On the one hand, the biology of the genome has revealed itself to be more intricate than anticipated due to the high degree of inherent structural variability of the genome and the complex interactions among different genetic components. And on the other hand, the sheer explosion of information has resulted in computational challenges associated with increased data siloing and with handling large and diverse datasets.
Solving both the biological and the computational challenge requires solutions that can simultaneously organize the exponentially growing amounts of new biological information and make it actionable. Efforts to address the biological problem through increased next-generation sequencing (NGS) approaches, including whole genome sequencing (WGS) and whole exome sequencing (WES) has resulted in the emergence of hundreds of data repositories, each with its own reporting and query formats, creating a formidable barrier to discovery.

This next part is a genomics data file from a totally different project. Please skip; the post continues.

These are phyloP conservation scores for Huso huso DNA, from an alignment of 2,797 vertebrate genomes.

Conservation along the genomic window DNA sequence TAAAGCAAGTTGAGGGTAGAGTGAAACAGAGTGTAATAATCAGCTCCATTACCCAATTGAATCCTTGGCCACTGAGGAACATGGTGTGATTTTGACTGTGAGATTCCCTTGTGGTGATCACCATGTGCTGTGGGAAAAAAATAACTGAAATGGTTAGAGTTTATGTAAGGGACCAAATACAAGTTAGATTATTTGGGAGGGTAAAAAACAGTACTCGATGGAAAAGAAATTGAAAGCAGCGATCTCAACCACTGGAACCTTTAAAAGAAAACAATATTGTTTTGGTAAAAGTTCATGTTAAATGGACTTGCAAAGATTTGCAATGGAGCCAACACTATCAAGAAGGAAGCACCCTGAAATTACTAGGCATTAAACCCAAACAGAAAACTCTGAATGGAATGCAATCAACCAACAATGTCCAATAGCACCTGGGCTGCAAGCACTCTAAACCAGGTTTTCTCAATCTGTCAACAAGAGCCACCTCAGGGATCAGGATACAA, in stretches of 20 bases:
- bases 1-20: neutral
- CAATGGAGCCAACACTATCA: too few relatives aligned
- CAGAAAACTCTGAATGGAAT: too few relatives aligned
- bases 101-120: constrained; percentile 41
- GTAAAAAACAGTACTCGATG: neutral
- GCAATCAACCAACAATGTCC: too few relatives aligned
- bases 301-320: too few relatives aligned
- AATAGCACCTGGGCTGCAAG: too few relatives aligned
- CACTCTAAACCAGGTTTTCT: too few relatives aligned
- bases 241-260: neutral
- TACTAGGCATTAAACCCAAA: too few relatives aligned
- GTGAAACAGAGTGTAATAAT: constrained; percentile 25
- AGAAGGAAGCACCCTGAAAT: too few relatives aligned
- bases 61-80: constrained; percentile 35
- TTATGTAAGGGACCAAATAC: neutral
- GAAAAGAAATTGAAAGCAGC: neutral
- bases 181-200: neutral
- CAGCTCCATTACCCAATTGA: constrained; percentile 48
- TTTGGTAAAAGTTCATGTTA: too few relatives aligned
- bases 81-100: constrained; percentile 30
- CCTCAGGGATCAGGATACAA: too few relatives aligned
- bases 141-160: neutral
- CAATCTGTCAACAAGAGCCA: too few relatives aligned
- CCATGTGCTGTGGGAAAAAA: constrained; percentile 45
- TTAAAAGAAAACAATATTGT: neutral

Researchers or clinicians investigating a specific variant are faced with the onerous task of harmonizing different sources of information about a genetic event that in itself is complex to begin with. A variant’s coding effect on different transcripts, its genomic location, its neighboring variants, genes it may affect, its population frequency, its function, its interactions with other omic levels, its relevant phenotypes, related literature and clinical studies, are all important pieces of information that together can provide a better understanding of disease relevance of a particular variant, but the fragmented nature of the current data landscape presents a significant challenge to apply this information.
“We were frustrated with the amount of time and effort it takes to find comprehensive information on gene variants and the inconsistency of it in the fragmented landscape of human genomics, and so we decided to act on it,” said Massouras. “We set it as our goal to develop a platform that could be both a powerful annotation tool and a search engine for human genomic variants, enabling the sharing of knowledge on specific variants.”
VarSome—a new gold standard in genomic data management and interpretation